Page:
Second, the Utility asserts that it has conformed to all statutory requirements regarding condemnation and taking. Fla. Stat. § 361.01, F.S.A. provides that the president and directors of a utility may appropriate lands necessary to the business contemplated by the charter. Following determination that the canal was essential and necessary, these corporate officers of the Utility adopted formal resolutions ordering that proceedings be begun. Subsequently, a petition in condemnation was filed under Fla. Stat. § 73.021(1), F.S.A., setting forth the Utility's authority, the use of the property to be condemned, and the necessity of the use; the petition included the statement of good faith intention to construct the project as required by Fla. Stat. § 73.021(2), F.S.A. Seadade was summoned under Fla. Stat. § 73.031 to show cause why the canal land should not betaken. Concurrently, the Utility sought possession in advance of judgment as provided for by Fla. Stat. § 74.011, F.S.A.; a Declaration of Taking was filed pursuant to Fla. Stat. § 74.031, F.S.A. Hearings on the Declaration were entertained by the Circuit Court, Dade County, in accord with Fla. Stat. § 74.051, F.S.A., and subsequently, by Order of that Court, upon payment of proper deposit, title of the condemned land vested in the Utility under Fla. Stat. § 74.061, F.S.A.

Third, the Utility maintains that the condemnation process may not be disturbed unless the landowner can demonstrate fraud, bad faith or gross abuse of discretion. Adams v. Housing Authority of Daytona Beach, 60 So.2d 663 (Fla. 1952); Inland Waterway Development Co. v. Jacksonville, 38 So.2d 676 (Fla. 1948); Wilton v. St. John's County, 98 Fla. 26, 123 So. 527 (1929). According to the Utility, Seadade has failed to demonstrate the existence of any of these conditions.

The District Court, 232 So.2d 46 (3rd D.C.A.Fla. 1970), held that the Circuit Court had properly entered its Order of Taking; that the Utility demonstrated both necessity, and that its taking was for a valid public purpose; that the fact that the Utility needed to secure permission from various agencies before it could put its project into operation, and use the canal it sought to condemn, was not significant so far as the condemnation proceedings were concerned; and that fee simple was an appropriate quality of title for the canal and its access roads, but that an easement or term of years was appropriate for the remainder.

We agree with the District Court's rulings on all of these issues, except for the holding that the necessity for the approval of the cooling system project was not significant in condemnation proceedings. We have consistently held that even though statutory requirements regarding condemnation and taking appear to have been satisfied, the action will be overthrown or prohibited if a gross abuse of discretion is apparent (Wilton v. St. Johns County, supra; Robertson v. Brooksville Inverness Ry., supra), or if it can be shown that because of the passage of time and changed conditions, the public interest will be impaired (Zabel v. Pinellas County Water Nav. Con. Auth., 171 So.2d 376 (Fla. 1965)). A utility does not have within the discretion accorded to it, the right to act in violation of the public interest. Similarly, it does not have within the discretion accorded to it the right to act precipitously when the public interest has not been ascertained.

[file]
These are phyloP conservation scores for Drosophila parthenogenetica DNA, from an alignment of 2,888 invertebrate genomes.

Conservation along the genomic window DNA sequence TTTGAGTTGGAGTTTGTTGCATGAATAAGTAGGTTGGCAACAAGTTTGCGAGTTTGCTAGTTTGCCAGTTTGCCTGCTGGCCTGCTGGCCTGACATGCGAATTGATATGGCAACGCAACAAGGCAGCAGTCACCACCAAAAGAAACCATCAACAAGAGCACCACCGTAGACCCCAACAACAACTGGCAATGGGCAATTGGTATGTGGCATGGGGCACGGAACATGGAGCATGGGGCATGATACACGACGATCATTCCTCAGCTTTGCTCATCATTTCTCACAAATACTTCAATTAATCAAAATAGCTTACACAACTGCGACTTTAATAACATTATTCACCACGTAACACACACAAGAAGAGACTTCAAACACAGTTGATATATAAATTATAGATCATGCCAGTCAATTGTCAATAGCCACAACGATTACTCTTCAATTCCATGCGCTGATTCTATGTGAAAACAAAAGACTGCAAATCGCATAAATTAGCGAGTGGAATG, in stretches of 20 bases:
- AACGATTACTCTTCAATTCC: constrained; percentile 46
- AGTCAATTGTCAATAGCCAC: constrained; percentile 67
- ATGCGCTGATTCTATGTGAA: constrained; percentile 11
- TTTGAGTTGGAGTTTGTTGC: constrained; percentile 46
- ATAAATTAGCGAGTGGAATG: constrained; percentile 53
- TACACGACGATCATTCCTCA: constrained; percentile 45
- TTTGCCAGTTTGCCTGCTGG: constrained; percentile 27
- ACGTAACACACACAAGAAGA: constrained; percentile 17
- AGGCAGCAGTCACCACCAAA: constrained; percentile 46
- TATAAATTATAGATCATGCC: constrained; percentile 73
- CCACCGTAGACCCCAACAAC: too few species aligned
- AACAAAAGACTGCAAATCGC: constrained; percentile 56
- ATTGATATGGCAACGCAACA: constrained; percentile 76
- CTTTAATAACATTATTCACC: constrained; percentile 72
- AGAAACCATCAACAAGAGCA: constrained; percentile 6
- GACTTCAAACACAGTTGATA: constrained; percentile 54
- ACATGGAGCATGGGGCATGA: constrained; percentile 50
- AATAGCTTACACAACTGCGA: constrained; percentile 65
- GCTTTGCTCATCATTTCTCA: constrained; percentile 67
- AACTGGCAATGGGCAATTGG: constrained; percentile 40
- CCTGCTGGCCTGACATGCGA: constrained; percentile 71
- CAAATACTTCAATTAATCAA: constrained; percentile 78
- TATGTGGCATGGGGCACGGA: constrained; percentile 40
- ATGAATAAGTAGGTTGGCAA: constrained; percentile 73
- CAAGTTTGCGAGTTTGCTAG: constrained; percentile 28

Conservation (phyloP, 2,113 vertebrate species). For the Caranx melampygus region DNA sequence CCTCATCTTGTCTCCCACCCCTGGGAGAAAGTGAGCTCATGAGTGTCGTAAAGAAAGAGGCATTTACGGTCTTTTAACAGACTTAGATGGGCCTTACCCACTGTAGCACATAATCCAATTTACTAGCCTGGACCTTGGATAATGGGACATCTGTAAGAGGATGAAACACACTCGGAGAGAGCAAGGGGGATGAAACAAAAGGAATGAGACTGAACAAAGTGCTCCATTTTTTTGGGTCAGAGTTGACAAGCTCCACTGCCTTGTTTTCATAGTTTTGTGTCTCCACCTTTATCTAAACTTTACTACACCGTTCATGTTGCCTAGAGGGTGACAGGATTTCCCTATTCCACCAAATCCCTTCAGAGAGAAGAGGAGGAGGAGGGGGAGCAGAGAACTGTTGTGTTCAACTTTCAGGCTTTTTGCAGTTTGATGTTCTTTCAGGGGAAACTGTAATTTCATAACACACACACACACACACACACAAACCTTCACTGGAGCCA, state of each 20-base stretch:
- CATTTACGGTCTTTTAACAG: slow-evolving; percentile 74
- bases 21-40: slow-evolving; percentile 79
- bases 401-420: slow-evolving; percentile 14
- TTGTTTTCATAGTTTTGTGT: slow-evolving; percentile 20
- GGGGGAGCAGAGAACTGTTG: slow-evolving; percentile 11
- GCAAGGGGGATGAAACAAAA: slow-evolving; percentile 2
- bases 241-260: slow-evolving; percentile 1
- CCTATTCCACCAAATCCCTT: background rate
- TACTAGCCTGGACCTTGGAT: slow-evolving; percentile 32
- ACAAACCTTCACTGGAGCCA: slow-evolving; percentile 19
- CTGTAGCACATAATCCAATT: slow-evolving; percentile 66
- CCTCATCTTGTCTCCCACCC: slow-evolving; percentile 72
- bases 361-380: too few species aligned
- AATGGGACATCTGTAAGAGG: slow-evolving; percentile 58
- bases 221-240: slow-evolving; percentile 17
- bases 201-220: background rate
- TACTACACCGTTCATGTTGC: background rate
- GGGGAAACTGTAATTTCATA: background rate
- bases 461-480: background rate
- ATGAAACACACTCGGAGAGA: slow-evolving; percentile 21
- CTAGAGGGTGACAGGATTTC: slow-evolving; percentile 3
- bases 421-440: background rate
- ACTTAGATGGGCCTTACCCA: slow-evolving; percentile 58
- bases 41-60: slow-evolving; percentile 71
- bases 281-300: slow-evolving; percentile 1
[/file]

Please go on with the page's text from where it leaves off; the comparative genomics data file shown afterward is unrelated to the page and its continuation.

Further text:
Article II, Section 7, Florida Constitution, F.S.A., contains a declaration that the protection of our natural resources shall be the policy of the State. The protection of resources, being a policy of the State, is an appropriate matter for consideration in condemnation cases. We think it logically follows that if taking and condemnation is sought in furtherance of a condemning authority's project affecting natural resources, and independent authorities guarding the public interest must approve the project before it can be put into operation, it is within the discretionary power of the judiciary to require that safeguarding of the public interest be demonstrated by the condemning authority. This is in keeping with traditional doctrine recently re-announced by this Court in Canal Authority of State of Florida v. Miller, 243 So.2d 131, filed December 16, 1970:

"In order to insure the property rights of the citizens of the State against abuse of the condemning authority's power it is imperative that the necessity for the exercise of the eminent domain power be ascertained and established. This is ultimately a judicial question to be decided in a court of competent jurisdiction. Wilton v. St. Johns County, supra; Spafford v. Brevard County, 92 Fla. 617, 110 So. 451 (1926); Robertson v. Brooksville I. Ry., 100 Fla. 195, 129 So. 582 (1930)."

In a proper case, the judiciary may require, first, that the condemning authority reasonably demonstrate that the regulations and requirements of the independent authorities can and will be met; second, that condemnation and taking in advance of project approval will not result in irreparable damage to natural resources and environment, should the independent authorities decline to approve the proposed project.